Not wanting to wait any longer, I decided that there was no way I was going back to the ticket office. GGF was waiting nervously on the other side of the barrier. I decided to take matters into my own hands, and in classic student style, while the ticket-barrier-man was alerting his superior to my situation, I followed immediately behind somebody whose ticket was functional and found myself with nothing between me and the trains. Then, to everyone's surprise, I doubled back, and went to talk to the supervisor. I showed them the ticket, my cards, and explained that I had spent twenty minutes attempting to buy the correct ticket, and that I wasn't going to miss meeting my aged father at the other end since it really wasn't my fault if after all that I had been sold the wrong one. "It's the same price anyway," observed the supervisor. "So I can get on the train now?" I asked. He nodded. We got on the train. I had no sense of victory, just relief that I was shot of the whole frustrating episode.

We got to Brighton. We had a pizza. My headache diminished. We met the old folk, and saw the gig. It was great.

Here's Don, sitting and chatting with us before the gig.

...and playing with his quartet.

Don and his band were great. Father #1 told me that when he played with Don, he was twenty and Don was fifteen. Nice to have reintroduced them fifty-odd years later.

Don has a funk band also, he told me, an eight piece. I might just see if I can get them a gig.

I was relieved and happy later on, and had a great day in Brighton yesterday with GGF. I am so lucky to have met her. But since then, recalling this episode, I realise I have some moral accounting to do.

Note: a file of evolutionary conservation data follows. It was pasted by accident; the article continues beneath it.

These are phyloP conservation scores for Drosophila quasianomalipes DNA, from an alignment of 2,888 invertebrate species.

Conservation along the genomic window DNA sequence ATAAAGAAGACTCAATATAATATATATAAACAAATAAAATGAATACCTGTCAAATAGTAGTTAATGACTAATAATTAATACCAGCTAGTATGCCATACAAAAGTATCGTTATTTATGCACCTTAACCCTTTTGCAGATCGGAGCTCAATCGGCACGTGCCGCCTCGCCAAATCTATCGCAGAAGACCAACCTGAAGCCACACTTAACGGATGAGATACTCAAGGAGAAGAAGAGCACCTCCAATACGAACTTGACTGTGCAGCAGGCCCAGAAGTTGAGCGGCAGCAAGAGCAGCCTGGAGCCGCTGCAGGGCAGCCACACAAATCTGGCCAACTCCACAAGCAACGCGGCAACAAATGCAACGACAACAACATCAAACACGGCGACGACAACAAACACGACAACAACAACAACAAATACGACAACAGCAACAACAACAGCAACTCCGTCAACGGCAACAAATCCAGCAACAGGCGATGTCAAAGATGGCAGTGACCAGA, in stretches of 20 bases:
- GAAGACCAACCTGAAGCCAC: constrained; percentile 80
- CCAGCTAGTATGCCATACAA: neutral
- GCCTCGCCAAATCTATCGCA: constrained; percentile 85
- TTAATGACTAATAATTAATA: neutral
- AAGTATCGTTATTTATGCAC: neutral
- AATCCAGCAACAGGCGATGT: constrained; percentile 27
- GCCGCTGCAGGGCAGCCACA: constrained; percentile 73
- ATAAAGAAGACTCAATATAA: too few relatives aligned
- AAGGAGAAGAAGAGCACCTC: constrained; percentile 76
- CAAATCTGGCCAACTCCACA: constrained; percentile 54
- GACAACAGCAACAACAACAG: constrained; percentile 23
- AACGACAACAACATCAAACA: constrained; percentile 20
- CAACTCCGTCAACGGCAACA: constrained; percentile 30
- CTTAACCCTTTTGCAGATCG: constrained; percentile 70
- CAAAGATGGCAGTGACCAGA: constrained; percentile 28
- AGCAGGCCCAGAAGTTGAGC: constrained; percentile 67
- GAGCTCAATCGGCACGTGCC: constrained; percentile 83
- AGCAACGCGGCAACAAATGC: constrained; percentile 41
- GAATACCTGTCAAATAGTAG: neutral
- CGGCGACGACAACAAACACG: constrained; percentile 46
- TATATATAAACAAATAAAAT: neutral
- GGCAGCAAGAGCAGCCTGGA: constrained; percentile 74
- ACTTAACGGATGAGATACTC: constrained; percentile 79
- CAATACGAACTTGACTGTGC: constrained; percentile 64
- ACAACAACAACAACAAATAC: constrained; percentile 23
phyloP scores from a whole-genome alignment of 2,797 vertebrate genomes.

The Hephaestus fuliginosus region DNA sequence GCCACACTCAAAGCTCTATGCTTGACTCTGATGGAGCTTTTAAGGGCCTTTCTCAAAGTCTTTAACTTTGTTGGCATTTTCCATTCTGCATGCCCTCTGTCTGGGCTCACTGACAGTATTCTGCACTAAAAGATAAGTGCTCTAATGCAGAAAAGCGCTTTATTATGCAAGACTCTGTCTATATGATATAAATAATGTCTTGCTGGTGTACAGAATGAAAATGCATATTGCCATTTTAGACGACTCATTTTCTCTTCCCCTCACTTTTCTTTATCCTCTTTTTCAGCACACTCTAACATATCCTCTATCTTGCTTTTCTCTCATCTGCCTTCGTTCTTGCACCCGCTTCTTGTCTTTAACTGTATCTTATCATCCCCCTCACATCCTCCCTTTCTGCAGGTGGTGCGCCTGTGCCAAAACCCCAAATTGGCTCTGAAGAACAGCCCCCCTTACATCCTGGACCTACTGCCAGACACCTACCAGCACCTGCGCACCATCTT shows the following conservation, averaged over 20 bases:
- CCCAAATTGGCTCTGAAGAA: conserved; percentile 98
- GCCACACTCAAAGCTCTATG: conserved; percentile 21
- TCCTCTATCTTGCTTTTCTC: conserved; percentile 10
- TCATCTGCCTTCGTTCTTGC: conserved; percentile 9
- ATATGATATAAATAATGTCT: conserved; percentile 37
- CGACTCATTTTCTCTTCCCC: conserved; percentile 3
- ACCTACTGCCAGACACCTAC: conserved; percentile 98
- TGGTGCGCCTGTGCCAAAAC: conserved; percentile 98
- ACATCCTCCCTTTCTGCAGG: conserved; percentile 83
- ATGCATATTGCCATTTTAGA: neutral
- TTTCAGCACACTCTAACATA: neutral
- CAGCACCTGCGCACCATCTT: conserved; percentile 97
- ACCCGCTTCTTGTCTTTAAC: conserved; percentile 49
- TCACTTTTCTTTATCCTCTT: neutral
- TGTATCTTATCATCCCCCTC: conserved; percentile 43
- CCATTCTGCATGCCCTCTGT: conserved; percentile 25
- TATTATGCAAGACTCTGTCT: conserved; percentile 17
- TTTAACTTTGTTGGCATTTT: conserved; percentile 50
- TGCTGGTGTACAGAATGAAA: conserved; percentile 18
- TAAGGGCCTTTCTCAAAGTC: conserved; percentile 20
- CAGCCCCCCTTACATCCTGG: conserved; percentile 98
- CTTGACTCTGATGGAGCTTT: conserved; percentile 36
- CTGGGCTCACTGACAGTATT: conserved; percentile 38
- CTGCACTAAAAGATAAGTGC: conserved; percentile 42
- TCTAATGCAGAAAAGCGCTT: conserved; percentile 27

It's ironic that I sat down to write a review of the historic meeting with my godfather, legendary jazz player Don Weller, father #1 and myself, and ended up writing the story of the bastard ticket seller. So it blogging well goes. The reason this episode was still with me today was that my strategy didn't really work, did it, me bullying the ticket man in order to get to the train? Using the camera as a weapon just caused another problem for me later on, as they passed me on down the line to get rid of me.

Pain made me selfish. I was panicked by his obstruction, and I pressurised the guy. He did have a degree of slowness and he wasn't that pleasant and he probably did have some inner rage, but I was being pushy and loud. Then I completely wound him up, violated his personal right not to photographed, waltzed across his boundaries, made him seem incompetent in front of his colleagues and the public, whilst denying that I had done anything wrong in order to get my tickets. I could have just got back into the queue, gone to another window. I didn't need to do give that poor bastard such a hard time, and I was being disengenuous to blame him for the entire thing. I could have said, "Sorry, how much was that?"

I hate running into my ego, especially when I am stuck in a queue with a headache.

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Thursday, January 05, 2006

The Sea Stripped Bare By Her Trawlers

Last night GGF was off on a family jaunt, eating multiple exotic courses with wealthy relatives in a top class restaurant, and so I enjoyed the luxury of a fish and chip supper on my own in front of the TV. Wonderfully relaxing, delicious and requiring only a ten minute trip out. By the time she returned, joyful and full of dessert which cost more than my entire meal, I was replete and dozing blissfully, ignoring the Top 100 Best Fish and Chip Meals in History, narrated by Stephen Fry.